I wandered up to Greenford in North West London this morning to have a look at one of London Underground’s little novelties. Greenford Station on the Central Line is notable for a couple of reasons – it has the only (working) escalator on the tube network which takes passengers directly from the street level to the platform, which is novel but hardly exciting.

The Last Wooden Escalator - 1What is interesting though is that particular escalator is also the last one remaining on the tube network with wooden slats on the steps.

Following the Kings Cross fire, all the old and rather nice wooden escalators were removed as a fire hazard – except the one at Greenford. I presume that as it is not only above ground but also has two static stairs next to it that the requirement to remove it is not a priority.

So, today I wandered up to have a look at this last relic, and while it lacks any of the charm of the old 1930s underground stations, there is still enough of the original structure to remind us of the old escalators. There is still the bronzed endplates and the old signs at the top indicating that Otis were the manufacturers.

The station itself is also notable for having a split running down the centre of the tube line platforms where an overland train terminates and then returns back down to Paddington Station.

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A few more photos on my Flickr account.


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  1. Peter says:

    I visited this station today myself, as I’m also interested in the Underground and its history. I thought the layout of the station was very interesting, especially the fact that the platform of this particular Underground is indeed above ground, and of course, the real reason that I ventured this far (in Northwest London, not Northeast as you indicated), the last remaining wooden escalator of the London Underground network. It was left here after the regulations of the aftermath of the King’s Cross Fire deemed that all “subsurface” wooden escalators be replaced with metal ones- and I guess this one didn’t qualify, which is kind of nice. I wonder why they haven’t just replaced it anyway, and if they ever will- it’s probably being kept as a novelty, if nothing else. I’m from Pittsburgh in the United States, and at our Macy’s store downtown, (originally Kaufmann’s), there are a couple of nice, very old, completely intact (sides and all) wooden escalators worth a ride. The Macy’s in New York City has a few too.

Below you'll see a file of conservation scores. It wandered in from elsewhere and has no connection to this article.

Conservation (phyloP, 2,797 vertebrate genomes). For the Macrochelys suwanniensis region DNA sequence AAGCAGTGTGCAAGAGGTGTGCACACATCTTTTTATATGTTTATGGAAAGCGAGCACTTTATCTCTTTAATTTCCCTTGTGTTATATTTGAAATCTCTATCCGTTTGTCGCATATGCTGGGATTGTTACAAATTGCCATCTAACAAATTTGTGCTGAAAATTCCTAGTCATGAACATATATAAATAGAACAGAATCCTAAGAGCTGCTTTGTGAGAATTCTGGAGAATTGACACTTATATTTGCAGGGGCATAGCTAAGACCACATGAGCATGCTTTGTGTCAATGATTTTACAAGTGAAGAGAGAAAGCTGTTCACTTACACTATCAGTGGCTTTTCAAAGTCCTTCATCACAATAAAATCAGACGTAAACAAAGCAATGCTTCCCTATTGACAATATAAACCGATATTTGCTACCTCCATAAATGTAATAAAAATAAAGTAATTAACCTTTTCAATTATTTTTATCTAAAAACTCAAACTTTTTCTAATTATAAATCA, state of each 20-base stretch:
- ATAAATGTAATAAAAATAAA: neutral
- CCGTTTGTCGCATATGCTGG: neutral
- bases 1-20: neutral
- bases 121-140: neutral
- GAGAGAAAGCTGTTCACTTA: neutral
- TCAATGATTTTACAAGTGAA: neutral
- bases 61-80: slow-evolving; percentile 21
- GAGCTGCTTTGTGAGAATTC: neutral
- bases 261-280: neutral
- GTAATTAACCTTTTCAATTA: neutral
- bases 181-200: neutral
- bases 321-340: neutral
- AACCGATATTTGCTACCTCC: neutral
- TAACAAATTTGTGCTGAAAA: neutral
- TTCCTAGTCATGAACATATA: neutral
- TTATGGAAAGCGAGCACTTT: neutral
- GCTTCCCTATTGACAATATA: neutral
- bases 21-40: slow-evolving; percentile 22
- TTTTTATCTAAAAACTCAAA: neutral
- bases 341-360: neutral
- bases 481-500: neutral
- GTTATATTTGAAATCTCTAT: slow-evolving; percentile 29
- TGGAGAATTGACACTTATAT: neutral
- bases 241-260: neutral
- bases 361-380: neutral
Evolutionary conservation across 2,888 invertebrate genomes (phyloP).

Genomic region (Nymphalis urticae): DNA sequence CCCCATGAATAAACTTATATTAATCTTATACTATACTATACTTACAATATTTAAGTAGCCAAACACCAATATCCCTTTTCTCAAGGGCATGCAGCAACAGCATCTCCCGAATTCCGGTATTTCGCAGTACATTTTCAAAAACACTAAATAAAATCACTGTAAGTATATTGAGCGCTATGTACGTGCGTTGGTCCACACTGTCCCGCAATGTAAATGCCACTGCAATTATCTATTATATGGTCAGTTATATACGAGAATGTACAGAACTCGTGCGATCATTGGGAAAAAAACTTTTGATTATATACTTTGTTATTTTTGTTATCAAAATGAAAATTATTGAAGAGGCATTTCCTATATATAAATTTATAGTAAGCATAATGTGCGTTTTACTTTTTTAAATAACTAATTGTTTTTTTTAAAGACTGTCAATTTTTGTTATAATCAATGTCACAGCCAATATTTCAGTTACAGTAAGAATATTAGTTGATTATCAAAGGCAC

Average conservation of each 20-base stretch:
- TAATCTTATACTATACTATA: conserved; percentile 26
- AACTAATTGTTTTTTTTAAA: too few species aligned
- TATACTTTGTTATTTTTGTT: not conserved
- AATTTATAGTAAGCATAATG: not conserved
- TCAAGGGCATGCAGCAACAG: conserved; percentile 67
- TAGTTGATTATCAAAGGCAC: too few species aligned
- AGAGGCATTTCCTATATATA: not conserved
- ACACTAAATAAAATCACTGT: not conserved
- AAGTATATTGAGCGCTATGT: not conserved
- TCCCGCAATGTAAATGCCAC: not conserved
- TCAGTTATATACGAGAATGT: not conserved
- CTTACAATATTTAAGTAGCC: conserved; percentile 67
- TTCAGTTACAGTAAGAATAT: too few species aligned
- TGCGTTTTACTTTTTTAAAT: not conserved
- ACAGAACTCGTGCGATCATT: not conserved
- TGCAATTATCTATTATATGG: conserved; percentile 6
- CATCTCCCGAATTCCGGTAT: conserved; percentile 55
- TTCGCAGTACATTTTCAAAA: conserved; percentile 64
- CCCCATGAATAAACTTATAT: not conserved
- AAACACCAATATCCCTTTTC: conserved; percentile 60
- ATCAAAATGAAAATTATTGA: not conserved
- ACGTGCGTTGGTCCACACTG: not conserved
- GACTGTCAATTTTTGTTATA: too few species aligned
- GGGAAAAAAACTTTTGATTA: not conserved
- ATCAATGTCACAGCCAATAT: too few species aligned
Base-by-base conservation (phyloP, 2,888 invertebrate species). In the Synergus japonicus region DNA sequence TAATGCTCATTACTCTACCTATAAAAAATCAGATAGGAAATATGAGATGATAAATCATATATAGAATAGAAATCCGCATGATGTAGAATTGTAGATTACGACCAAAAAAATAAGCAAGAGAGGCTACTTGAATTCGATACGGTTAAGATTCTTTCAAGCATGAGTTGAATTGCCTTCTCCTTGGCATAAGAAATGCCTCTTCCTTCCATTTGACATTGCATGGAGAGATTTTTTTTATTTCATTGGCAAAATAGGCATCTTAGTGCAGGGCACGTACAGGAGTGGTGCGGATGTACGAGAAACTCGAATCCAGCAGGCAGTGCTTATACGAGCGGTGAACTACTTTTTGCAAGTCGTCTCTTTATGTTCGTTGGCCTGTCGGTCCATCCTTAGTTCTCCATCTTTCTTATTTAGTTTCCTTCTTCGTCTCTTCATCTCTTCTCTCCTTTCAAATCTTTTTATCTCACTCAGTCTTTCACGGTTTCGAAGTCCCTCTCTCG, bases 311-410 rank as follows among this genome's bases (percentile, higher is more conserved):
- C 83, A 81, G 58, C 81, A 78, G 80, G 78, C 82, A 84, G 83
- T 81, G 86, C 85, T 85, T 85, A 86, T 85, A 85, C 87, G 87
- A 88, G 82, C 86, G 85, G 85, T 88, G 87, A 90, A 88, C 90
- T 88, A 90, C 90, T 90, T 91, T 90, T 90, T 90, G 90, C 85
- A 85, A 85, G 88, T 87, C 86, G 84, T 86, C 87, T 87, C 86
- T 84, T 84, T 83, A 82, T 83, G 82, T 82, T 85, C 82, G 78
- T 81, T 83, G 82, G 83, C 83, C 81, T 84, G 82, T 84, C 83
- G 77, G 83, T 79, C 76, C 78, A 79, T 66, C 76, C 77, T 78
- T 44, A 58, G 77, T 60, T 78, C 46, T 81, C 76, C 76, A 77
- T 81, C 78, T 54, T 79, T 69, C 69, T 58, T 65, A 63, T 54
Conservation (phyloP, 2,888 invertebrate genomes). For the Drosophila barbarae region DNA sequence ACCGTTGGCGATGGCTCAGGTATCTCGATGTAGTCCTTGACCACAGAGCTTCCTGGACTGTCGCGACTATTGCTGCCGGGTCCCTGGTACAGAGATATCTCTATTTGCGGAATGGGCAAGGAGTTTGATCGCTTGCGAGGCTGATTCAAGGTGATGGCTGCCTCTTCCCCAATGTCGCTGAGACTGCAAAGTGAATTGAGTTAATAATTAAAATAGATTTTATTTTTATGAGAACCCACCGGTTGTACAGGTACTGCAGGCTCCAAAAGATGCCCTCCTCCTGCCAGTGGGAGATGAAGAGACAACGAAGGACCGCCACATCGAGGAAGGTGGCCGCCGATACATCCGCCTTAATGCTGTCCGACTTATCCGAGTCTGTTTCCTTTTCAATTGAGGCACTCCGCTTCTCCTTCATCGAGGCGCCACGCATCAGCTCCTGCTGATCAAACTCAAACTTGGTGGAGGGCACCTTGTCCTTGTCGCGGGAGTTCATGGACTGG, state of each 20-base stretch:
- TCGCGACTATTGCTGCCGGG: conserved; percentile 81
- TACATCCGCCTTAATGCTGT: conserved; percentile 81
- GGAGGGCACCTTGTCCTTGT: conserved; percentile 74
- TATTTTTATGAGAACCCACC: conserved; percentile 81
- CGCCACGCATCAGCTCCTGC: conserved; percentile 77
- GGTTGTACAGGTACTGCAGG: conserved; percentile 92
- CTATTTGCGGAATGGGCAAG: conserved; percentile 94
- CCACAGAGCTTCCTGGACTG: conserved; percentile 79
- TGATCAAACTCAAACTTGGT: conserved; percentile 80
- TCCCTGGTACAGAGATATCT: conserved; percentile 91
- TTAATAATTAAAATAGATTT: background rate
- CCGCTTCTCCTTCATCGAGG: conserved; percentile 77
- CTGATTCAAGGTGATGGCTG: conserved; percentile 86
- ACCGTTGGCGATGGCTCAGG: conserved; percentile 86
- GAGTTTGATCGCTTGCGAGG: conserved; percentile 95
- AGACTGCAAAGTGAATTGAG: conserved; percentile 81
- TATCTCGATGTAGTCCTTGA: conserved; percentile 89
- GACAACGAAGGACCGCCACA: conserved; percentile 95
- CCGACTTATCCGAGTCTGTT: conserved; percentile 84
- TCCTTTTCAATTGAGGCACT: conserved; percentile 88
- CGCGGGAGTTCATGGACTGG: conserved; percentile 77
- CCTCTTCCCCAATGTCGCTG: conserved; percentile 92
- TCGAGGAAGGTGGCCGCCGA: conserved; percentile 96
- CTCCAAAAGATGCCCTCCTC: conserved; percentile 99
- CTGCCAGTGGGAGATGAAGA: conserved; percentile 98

2. Graham Tanner says:

    ‘WEST London’, thank you!

  3. Keith says:

    A Greenford resident writes … As I recall that escalator was supposed to be replaced a few years back (at seemingly vast cost) but the project was canned — probably in the wake of the PPI initiatives. The current plan appears to be to replace it with a lift running up at the same angle (not vertically which apparently can’t be done). From memory the work is due to start sometime next year and is scheduled to take 2 years!

  4. Notting Hill Gate had woodern escalators until a few years ago. Was always amazed they’d lasted so long – especially given the fire.

  5. Ronnie says:

    Was speaking to someone from London Underground on the open doors tour at Victoria Station, He told me there were none left on the underground, maybe they have forgotten about this one. (:

  6. Adam Thompson says:

    The wooden stepped escalators are due to be replaced in 2015 the new escalator will replace on of the existing two staircases and the existing escalator will be replaced with the first inclined lift on the network.

  7. Mike Batty says:

    Can anyone tell me if the escalators at St Pauls tube (which was called Post Office until 1937) on the Central Line were ever wooden slat escalators? I think that there were lifts there until before the war but I am interested on knowing what the escalators were like in 1937 before the name change. Thanks

1 Pings/Trackbacks for "The last wooden escalator"
  1. […] Early escalators were wood and metal, but following the King’s Cross fire, they were all stripped back to metal only, except for one escalator that defiantly clings onto its wooden heritage at Greenford Station. […]

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